1. Character d just formed as fitting to your already scene. Have an outline and add to it before going further in a first draft. Focus your scenes so that the sound of a blender is in another room. Confusion sets in with too many characters or a lack of direction to the scene.
2. You are not a cliché, so avoid them. Please refrain from 'Sorry for the cliché but...' Think of clichés as reflecting holding places for your own voice as a writer.
3. Prize your attempts to present as well in print as pictures or movies in your mind. Otherwise, chills of failure intrude the process of becoming better at prose.
4. Have a place and time to write your book; timeshare if need be. Knowing that there is corner of the world that your writing canvas evokes as sense of importance to your writing goals.
5. Write for you or risk sounding contrived, and most importantly lose personal meaning to the story. Center on your best self showing through each paragraph and transforming a compendium of emotional experiences into self revealing insights; strengthen your writing skills and learn more about yourself.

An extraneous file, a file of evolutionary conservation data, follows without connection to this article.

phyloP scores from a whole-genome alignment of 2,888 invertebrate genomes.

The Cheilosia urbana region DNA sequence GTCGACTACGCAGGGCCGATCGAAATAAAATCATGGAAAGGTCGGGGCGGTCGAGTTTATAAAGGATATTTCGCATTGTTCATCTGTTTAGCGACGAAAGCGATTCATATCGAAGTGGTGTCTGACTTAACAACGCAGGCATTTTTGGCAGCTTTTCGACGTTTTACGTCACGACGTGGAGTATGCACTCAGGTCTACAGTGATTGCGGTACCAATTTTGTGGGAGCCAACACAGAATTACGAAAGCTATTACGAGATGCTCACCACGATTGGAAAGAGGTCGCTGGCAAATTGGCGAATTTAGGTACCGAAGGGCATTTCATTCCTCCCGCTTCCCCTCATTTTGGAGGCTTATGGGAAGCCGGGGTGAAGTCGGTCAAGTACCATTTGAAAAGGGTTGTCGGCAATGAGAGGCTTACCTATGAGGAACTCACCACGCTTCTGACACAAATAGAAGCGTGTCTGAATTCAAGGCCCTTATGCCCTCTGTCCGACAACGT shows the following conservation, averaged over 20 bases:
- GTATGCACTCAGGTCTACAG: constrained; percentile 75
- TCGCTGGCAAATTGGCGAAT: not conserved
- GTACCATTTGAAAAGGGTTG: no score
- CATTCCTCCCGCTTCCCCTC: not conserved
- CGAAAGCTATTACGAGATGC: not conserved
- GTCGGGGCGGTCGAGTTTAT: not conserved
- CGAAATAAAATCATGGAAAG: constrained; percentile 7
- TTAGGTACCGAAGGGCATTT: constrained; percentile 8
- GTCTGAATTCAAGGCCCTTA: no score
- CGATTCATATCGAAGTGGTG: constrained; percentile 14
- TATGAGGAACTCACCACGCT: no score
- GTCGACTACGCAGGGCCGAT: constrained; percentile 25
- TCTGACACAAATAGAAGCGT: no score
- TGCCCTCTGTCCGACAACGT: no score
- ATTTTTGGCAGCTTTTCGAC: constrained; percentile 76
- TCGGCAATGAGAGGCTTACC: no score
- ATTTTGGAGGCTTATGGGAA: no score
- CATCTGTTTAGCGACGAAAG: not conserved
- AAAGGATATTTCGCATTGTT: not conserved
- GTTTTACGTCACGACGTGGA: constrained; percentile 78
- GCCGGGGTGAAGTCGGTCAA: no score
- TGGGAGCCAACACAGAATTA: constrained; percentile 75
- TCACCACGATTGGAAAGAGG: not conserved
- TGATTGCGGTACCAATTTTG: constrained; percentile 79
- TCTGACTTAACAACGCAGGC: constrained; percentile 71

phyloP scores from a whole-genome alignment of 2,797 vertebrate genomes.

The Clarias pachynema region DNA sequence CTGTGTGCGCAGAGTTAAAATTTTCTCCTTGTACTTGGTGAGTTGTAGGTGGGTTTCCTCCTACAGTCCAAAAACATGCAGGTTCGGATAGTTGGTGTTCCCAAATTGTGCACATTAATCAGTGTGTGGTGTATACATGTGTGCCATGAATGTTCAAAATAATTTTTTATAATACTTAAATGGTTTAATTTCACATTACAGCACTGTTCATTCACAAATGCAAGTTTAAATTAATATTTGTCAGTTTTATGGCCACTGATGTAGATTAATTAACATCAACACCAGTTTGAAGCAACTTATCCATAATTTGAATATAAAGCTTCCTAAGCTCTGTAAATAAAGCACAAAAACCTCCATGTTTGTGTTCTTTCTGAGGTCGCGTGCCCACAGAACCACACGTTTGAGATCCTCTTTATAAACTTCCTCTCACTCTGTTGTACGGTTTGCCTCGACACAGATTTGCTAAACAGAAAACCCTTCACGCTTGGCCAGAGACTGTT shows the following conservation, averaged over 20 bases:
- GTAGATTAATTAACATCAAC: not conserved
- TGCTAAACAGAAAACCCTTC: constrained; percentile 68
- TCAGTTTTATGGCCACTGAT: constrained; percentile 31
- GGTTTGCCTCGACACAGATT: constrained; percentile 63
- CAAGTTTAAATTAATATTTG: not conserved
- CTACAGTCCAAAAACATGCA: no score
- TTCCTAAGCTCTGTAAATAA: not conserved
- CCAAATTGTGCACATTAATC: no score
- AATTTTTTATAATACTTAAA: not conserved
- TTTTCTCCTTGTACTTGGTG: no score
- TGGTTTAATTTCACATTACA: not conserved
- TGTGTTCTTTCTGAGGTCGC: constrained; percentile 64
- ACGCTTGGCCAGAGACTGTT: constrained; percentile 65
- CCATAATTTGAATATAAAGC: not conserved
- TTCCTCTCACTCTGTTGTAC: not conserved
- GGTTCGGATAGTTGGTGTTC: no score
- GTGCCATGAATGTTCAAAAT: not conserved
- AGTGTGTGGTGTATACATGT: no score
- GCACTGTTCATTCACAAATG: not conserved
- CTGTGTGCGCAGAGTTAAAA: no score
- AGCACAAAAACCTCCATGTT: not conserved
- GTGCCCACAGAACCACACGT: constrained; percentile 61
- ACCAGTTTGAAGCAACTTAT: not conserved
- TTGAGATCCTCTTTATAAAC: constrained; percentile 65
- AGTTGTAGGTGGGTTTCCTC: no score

About the author, John Toker, M.Ed. LD K-12, M.A.: John is a published author who is also a writing coach and learning specialist. He offers writing mentorship and author coaching for people who want to write books. John wrote the acclaimed novels, Conflicting Sanity, LD Just Means Learn Differently and soon to be published Red Grows Green.
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